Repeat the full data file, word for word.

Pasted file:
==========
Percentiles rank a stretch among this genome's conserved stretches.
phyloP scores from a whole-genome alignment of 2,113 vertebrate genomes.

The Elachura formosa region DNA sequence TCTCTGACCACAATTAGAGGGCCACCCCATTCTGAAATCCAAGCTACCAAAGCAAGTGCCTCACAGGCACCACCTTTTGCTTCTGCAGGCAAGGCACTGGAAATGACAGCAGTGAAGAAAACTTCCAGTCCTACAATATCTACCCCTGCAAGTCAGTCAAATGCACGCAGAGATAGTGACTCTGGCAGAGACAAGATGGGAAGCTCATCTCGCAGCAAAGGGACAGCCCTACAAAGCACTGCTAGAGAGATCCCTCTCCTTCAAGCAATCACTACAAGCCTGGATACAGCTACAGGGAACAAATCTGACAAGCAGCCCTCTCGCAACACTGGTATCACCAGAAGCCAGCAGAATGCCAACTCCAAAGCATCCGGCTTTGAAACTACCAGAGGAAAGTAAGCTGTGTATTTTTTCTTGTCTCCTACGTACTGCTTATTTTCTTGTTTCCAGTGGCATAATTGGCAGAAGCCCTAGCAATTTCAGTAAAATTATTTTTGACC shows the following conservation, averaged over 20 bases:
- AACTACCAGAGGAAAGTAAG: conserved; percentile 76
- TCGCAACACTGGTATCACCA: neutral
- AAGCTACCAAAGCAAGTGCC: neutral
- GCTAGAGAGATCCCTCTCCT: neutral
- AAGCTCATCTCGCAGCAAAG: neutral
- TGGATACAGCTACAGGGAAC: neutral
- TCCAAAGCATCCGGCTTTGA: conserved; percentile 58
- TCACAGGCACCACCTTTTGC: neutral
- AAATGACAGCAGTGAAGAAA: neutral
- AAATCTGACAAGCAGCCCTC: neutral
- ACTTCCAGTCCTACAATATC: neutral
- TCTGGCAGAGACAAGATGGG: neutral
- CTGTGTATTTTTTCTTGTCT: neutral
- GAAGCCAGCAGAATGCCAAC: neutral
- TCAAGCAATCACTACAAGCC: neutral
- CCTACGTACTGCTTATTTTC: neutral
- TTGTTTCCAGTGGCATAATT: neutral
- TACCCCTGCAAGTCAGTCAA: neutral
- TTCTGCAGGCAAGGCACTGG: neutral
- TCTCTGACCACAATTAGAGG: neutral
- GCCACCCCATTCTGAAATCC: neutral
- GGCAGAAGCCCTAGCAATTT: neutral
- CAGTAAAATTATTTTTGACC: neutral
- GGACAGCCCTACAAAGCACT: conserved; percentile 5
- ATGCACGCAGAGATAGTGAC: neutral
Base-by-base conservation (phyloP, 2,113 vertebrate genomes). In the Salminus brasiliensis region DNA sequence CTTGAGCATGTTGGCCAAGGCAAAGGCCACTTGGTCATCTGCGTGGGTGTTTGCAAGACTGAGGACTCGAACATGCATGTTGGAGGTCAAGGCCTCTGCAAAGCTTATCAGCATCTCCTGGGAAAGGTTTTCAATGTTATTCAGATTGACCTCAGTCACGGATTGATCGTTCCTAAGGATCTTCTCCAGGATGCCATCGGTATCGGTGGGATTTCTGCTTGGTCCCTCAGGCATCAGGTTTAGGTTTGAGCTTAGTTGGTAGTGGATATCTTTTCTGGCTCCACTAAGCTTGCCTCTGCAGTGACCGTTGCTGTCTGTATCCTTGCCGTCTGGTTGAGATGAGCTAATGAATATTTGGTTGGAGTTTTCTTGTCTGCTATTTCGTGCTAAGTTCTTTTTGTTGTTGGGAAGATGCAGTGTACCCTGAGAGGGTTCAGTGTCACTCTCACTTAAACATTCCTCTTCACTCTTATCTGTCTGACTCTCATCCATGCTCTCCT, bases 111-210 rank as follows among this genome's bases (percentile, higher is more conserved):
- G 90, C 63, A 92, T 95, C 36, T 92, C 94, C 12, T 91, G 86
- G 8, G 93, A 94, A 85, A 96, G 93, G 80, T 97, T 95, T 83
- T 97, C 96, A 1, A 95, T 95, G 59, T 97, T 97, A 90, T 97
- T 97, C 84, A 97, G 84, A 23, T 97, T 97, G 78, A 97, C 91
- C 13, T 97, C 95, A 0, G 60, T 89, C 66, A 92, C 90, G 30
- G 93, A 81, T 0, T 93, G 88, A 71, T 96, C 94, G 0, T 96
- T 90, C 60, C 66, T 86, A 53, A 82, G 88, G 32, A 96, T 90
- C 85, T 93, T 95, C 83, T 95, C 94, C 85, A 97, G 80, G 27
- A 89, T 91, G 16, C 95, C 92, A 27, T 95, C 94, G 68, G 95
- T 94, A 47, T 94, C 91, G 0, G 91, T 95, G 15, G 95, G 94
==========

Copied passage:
Percentiles rank a stretch among this genome's conserved stretches.
phyloP scores from a whole-genome alignment of 2,113 vertebrate genomes.

The Elachura formosa region DNA sequence TCTCTGACCACAATTAGAGGGCCACCCCATTCTGAAATCCAAGCTACCAAAGCAAGTGCCTCACAGGCACCACCTTTTGCTTCTGCAGGCAAGGCACTGGAAATGACAGCAGTGAAGAAAACTTCCAGTCCTACAATATCTACCCCTGCAAGTCAGTCAAATGCACGCAGAGATAGTGACTCTGGCAGAGACAAGATGGGAAGCTCATCTCGCAGCAAAGGGACAGCCCTACAAAGCACTGCTAGAGAGATCCCTCTCCTTCAAGCAATCACTACAAGCCTGGATACAGCTACAGGGAACAAATCTGACAAGCAGCCCTCTCGCAACACTGGTATCACCAGAAGCCAGCAGAATGCCAACTCCAAAGCATCCGGCTTTGAAACTACCAGAGGAAAGTAAGCTGTGTATTTTTTCTTGTCTCCTACGTACTGCTTATTTTCTTGTTTCCAGTGGCATAATTGGCAGAAGCCCTAGCAATTTCAGTAAAATTATTTTTGACC shows the following conservation, averaged over 20 bases:
- AACTACCAGAGGAAAGTAAG: conserved; percentile 76
- TCGCAACACTGGTATCACCA: neutral
- AAGCTACCAAAGCAAGTGCC: neutral
- GCTAGAGAGATCCCTCTCCT: neutral
- AAGCTCATCTCGCAGCAAAG: neutral
- TGGATACAGCTACAGGGAAC: neutral
- TCCAAAGCATCCGGCTTTGA: conserved; percentile 58
- TCACAGGCACCACCTTTTGC: neutral
- AAATGACAGCAGTGAAGAAA: neutral
- AAATCTGACAAGCAGCCCTC: neutral
- ACTTCCAGTCCTACAATATC: neutral
- TCTGGCAGAGACAAGATGGG: neutral
- CTGTGTATTTTTTCTTGTCT: neutral
- GAAGCCAGCAGAATGCCAAC: neutral
- TCAAGCAATCACTACAAGCC: neutral
- CCTACGTACTGCTTATTTTC: neutral
- TTGTTTCCAGTGGCATAATT: neutral
- TACCCCTGCAAGTCAGTCAA: neutral
- TTCTGCAGGCAAGGCACTGG: neutral
- TCTCTGACCACAATTAGAGG: neutral
- GCCACCCCATTCTGAAATCC: neutral
- GGCAGAAGCCCTAGCAATTT: neutral
- CAGTAAAATTATTTTTGACC: neutral
- GGACAGCCCTACAAAGCACT: conserved; percentile 5
- ATGCACGCAGAGATAGTGAC: neutral
Base-by-base conservation (phyloP, 2,113 vertebrate genomes). In the Salminus brasiliensis region DNA sequence CTTGAGCATGTTGGCCAAGGCAAAGGCCACTTGGTCATCTGCGTGGGTGTTTGCAAGACTGAGGACTCGAACATGCATGTTGGAGGTCAAGGCCTCTGCAAAGCTTATCAGCATCTCCTGGGAAAGGTTTTCAATGTTATTCAGATTGACCTCAGTCACGGATTGATCGTTCCTAAGGATCTTCTCCAGGATGCCATCGGTATCGGTGGGATTTCTGCTTGGTCCCTCAGGCATCAGGTTTAGGTTTGAGCTTAGTTGGTAGTGGATATCTTTTCTGGCTCCACTAAGCTTGCCTCTGCAGTGACCGTTGCTGTCTGTATCCTTGCCGTCTGGTTGAGATGAGCTAATGAATATTTGGTTGGAGTTTTCTTGTCTGCTATTTCGTGCTAAGTTCTTTTTGTTGTTGGGAAGATGCAGTGTACCCTGAGAGGGTTCAGTGTCACTCTCACTTAAACATTCCTCTTCACTCTTATCTGTCTGACTCTCATCCATGCTCTCCT, bases 111-210 rank as follows among this genome's bases (percentile, higher is more conserved):
- G 90, C 63, A 92, T 95, C 36, T 92, C 94, C 12, T 91, G 86
- G 8, G 93, A 94, A 85, A 96, G 93, G 80, T 97, T 95, T 83
- T 97, C 96, A 1, A 95, T 95, G 59, T 97, T 97, A 90, T 97
- T 97, C 84, A 97, G 84, A 23, T 97, T 97, G 78, A 97, C 91
- C 13, T 97, C 95, A 0, G 60, T 89, C 66, A 92, C 90, G 30
- G 93, A 81, T 0, T 93, G 88, A 71, T 96, C 94, G 0, T 96
- T 90, C 60, C 66, T 86, A 53, A 82, G 88, G 32, A 96, T 90
- C 85, T 93, T 95, C 83, T 95, C 94, C 85, A 97, G 80, G 27
- A 89, T 91, G 16, C 95, C 92, A 27, T 95, C 94, G 68, G 95
- T 94, A 47, T 94, C 91, G 0, G 91, T 95, G 15, G 95, G 94